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And I can see why. This is marvellously written. Not only is it a great exploration of the art of and dying days of servitude in England, it is also an allegory for the decline of Great Britain in the world following the two World Wars.

The story is narrated by Mr Stevens, the head butler of the once great Darlington Hall. Following the end of the Second World War Lord Darlington has sold his estate and the new owner has kept on a small staff including Mr Stevens. The book is told on a road trip Mr Stevens takes to visit the former Housekeeper of Darlington Hall in the hope of convincing her to re-establish her employment at the house.

Over the course of his trip Mr Stevens reflects on his years of service and some of the key moments that have occurred in that time. Mr Stevens is the perfect gentleman, a butler who strived for dignity in his work at all times often at the expense of any form of relationship with others around him, including his own father who taught him everything he knows. Mr Stevens contemplates what dignity means and how being in the service of a “great” gentleman instructs and enhances this dignity. As Stevens’ considers his years of service he comes to the realization that his was probably the last generation to which service was an aspiration but he also begins to question what his dignified service truly cost him.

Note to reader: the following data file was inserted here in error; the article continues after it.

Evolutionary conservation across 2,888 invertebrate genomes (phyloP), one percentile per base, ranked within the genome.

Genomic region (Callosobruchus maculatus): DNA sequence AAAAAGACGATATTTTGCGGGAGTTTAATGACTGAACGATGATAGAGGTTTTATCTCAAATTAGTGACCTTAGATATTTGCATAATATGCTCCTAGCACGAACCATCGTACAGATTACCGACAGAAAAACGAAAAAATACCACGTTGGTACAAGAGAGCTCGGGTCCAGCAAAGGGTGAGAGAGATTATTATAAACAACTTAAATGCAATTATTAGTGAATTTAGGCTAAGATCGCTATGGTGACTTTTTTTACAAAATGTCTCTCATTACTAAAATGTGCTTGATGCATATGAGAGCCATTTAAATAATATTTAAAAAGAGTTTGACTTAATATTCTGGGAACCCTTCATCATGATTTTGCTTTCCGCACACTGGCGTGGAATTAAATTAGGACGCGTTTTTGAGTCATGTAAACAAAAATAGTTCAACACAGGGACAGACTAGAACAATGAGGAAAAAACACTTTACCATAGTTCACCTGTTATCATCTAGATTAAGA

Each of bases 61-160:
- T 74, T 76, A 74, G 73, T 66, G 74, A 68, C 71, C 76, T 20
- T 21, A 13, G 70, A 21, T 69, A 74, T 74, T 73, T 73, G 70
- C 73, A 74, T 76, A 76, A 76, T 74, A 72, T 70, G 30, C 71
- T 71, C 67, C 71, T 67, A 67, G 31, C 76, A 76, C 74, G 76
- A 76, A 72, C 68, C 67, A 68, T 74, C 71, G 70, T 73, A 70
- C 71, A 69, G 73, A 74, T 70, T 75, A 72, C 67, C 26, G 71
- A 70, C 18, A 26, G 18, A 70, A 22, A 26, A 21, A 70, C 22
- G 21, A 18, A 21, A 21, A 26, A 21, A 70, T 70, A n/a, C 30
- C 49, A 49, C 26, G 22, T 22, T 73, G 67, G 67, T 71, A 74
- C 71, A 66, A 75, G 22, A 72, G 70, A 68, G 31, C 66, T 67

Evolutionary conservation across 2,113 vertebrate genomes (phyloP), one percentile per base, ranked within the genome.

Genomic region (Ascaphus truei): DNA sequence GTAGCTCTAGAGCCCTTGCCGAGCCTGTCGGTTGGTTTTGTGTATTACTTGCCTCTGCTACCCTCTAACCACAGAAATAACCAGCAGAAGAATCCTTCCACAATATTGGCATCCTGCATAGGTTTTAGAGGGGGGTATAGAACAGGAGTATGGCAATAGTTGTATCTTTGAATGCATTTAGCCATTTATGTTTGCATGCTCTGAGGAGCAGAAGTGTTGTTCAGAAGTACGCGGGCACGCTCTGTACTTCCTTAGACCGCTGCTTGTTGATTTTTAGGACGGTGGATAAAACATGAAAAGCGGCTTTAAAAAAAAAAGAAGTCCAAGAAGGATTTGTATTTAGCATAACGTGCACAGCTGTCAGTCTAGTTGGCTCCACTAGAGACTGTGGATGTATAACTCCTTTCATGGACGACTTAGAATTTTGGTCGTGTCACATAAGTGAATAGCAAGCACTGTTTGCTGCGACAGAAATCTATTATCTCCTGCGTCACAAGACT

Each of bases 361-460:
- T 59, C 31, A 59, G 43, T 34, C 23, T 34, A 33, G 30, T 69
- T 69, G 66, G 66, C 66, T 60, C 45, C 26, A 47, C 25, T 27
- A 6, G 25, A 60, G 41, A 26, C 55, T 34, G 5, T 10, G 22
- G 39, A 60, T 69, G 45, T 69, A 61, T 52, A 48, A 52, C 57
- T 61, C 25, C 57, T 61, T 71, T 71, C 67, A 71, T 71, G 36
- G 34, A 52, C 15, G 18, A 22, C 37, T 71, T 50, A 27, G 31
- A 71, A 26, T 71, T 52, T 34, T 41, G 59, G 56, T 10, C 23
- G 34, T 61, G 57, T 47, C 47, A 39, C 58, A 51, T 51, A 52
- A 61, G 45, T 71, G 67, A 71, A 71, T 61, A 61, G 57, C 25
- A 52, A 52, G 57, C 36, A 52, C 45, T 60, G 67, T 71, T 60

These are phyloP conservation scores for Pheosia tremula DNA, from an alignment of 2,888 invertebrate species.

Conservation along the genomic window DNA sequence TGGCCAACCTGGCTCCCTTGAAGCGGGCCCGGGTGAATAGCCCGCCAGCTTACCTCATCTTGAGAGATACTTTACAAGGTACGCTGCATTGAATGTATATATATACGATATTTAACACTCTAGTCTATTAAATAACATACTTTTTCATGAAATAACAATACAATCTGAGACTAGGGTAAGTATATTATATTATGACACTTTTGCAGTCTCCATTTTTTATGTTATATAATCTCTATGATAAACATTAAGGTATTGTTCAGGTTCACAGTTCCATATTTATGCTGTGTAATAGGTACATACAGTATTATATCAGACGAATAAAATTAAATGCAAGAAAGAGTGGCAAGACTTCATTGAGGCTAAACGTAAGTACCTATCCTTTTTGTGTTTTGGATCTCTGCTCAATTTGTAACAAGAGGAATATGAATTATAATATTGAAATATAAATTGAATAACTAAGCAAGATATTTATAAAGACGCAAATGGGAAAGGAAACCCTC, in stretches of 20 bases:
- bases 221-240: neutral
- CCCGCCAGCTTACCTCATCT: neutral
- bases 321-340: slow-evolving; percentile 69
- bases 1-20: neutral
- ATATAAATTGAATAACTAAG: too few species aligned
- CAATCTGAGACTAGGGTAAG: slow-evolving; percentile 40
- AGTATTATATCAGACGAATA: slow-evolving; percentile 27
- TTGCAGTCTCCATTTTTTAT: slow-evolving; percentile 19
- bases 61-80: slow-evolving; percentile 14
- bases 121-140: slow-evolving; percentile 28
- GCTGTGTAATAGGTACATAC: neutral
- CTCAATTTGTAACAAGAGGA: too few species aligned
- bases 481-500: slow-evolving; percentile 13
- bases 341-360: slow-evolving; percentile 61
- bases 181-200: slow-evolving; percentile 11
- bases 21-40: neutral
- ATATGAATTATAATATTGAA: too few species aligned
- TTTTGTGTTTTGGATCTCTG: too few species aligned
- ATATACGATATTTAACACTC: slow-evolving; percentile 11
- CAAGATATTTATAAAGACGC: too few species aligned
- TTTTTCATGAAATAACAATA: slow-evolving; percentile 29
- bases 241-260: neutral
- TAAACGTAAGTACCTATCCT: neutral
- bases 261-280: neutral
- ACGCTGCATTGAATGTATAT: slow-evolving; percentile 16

Anyone who says The Buried Giant was a departure from Ishiguro’s other works needs to have a re-read of his books. Memory is a strong running theme throughout the three books I have read as is a nostalgia for what is being lost or left behind. What makes Ishiguro a great writer is that he can tell such different stories, across different settings and times, while exploring similar themes.

PS The audiobook read by Dominic West is sublime

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ISBN: 9780571322732 ISBN-10: 0571322735 Classification: Modern & contemporary fiction (post c 1945) Format: Paperback (198mm x 129mm x mm) Pages: 272 Imprint: Faber & Faber Fiction Publisher: Faber & Faber Publish Date: 2-Apr-2015 Country of Publication: United Kingdom

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